Do Art Projects/Home Ec Projects/Life Skills

Do a mini-unit on art to start your school year. Look at different art media, techniques, skills, and methods. Study different artists. Do different art projects – drawing, painting, sculpture, printing, calligraphy, clay – the list is endless. Give the project time some structure and count it as schoolwork.

Another idea could see you focus on home economics for a week or two. Preserving garden produce may require some research into methods of preservation and techniques. Your kids can learn research skills, time management, multi-tasking, organization, even science from preserving garden crops.

Life skills can include everything from doing laundry to cooking/baking, auto maintenance and repair, and preparing your home for cooler weather. And all these skills are important for kids to learn. Do we intrinsically know about changing furnace filters? Or how to clean gutters? (Or that gutters even need cleaning?) Life skills can also include learning about finances. Do your kids know the difference between debit cards and credit cards? Or that you must repay loans with interest? And how does interest even work outside a math problem?

Have Some Fun with Literature

Do a “family book club” for a week. All of you read the same book independently, then discuss the book together. What did each one think of the book? Did anyone dislike the book? Discuss reasons for liking or not liking the chosen book. What did they like or dislike about the main characters and their personalities. Did anyone dislike the ending? What could be an alternate ending?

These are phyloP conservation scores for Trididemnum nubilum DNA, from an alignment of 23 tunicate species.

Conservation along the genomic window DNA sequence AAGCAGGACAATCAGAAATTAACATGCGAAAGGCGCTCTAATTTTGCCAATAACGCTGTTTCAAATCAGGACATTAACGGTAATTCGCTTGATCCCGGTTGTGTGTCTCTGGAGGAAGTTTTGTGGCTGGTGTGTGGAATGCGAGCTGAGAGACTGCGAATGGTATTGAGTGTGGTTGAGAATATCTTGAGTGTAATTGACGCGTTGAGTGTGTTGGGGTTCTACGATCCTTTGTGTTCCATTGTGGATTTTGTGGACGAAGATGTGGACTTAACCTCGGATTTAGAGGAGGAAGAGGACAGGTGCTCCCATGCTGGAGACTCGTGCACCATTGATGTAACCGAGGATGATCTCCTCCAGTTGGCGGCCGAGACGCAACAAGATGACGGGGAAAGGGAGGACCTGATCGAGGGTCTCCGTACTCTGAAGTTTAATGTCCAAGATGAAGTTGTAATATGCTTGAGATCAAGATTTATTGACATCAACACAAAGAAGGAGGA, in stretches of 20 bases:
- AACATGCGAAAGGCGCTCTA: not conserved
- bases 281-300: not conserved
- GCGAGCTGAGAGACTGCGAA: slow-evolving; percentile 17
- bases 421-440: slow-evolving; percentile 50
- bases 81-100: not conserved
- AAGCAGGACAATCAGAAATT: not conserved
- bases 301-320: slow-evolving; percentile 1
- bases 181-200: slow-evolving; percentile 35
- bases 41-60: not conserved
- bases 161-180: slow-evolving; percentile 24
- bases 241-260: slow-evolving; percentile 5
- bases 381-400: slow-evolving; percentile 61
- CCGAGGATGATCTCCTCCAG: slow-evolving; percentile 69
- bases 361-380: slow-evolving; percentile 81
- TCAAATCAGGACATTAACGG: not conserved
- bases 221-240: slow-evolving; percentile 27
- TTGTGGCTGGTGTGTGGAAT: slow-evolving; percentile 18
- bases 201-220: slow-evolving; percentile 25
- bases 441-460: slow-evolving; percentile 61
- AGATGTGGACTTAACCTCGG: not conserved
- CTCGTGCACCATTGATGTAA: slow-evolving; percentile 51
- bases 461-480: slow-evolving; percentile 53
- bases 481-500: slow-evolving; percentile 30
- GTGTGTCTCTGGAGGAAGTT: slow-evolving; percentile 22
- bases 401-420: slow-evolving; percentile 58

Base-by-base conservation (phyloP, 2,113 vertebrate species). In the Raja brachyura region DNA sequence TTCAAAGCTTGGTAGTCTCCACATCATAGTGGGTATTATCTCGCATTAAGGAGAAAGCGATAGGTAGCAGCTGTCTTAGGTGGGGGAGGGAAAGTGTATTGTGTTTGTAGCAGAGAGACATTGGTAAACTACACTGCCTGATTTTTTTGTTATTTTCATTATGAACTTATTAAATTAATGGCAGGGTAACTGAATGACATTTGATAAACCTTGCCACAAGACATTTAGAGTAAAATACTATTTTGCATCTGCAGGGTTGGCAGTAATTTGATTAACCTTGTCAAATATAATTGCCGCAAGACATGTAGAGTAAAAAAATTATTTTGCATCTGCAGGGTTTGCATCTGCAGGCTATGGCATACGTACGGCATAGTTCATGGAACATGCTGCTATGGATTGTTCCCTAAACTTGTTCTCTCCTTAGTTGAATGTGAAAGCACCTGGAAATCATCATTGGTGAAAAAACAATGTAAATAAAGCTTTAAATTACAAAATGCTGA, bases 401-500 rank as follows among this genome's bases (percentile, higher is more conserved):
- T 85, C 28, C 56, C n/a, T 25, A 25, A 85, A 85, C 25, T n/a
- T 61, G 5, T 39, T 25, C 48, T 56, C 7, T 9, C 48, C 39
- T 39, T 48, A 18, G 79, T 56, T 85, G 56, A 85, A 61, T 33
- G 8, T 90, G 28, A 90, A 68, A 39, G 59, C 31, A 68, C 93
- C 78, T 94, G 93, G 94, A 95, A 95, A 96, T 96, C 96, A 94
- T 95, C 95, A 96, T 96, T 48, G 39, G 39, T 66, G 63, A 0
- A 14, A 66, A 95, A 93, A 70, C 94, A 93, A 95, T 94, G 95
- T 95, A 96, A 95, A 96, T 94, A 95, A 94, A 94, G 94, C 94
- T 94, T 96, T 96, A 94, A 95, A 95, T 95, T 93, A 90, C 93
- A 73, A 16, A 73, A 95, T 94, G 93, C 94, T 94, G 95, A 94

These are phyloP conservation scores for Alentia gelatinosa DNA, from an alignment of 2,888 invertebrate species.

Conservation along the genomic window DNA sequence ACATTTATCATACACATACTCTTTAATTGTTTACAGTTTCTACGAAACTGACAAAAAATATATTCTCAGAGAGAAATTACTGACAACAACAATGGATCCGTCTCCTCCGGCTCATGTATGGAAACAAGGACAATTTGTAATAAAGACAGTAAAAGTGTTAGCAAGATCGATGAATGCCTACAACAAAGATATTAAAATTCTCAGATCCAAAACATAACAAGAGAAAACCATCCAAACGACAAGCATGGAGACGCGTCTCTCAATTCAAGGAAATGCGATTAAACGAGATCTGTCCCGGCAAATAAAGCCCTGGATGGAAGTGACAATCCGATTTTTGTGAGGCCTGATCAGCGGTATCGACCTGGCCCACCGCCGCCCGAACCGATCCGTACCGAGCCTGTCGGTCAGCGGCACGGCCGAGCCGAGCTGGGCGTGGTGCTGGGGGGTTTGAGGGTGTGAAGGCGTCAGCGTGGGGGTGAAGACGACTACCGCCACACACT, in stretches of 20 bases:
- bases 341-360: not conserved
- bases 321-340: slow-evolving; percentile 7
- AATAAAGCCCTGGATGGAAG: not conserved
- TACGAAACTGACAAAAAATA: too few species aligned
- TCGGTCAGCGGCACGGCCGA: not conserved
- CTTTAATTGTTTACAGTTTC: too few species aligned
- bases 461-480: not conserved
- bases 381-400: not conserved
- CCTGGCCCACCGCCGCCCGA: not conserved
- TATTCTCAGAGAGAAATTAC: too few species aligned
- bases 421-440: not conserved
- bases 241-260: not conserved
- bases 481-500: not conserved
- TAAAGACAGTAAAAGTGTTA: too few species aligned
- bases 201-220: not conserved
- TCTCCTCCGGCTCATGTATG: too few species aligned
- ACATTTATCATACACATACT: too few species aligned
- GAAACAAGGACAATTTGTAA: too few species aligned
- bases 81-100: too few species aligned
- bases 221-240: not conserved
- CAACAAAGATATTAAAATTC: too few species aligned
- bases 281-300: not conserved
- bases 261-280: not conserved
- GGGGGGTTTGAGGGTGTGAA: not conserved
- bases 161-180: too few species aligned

Do a Dramatic Production

Produce a play. Have your kids write a play or adapt a story into a play. They can then design sets and costumes, rehearse the play, and finally, put on a dramatic production. Invite the grandparents to watch your great play. Serve refreshments that your kids made. Have one of them record the play on video. Future videographer? Who knows?!

Science Experiments and Projects

Do you feel like you never have time to tackle all those interesting science projects during the school day? Maybe you can do them at the beginning of the school year! If you know the general science topic(s) your kids will be studying this year, find some related science experiments and projects to work on while you wait for your textbooks. Give their curiosities a boost – work with them to develop their own theories and hypotheses, design some experiments to test their ideas, and see the results. Teach them to keep records of what they did, what they thought would happen, and what really happened. Help them to learn about scientific variables and how to minimize them. Who knows, maybe you are inspiring a future Nobel Prize winner!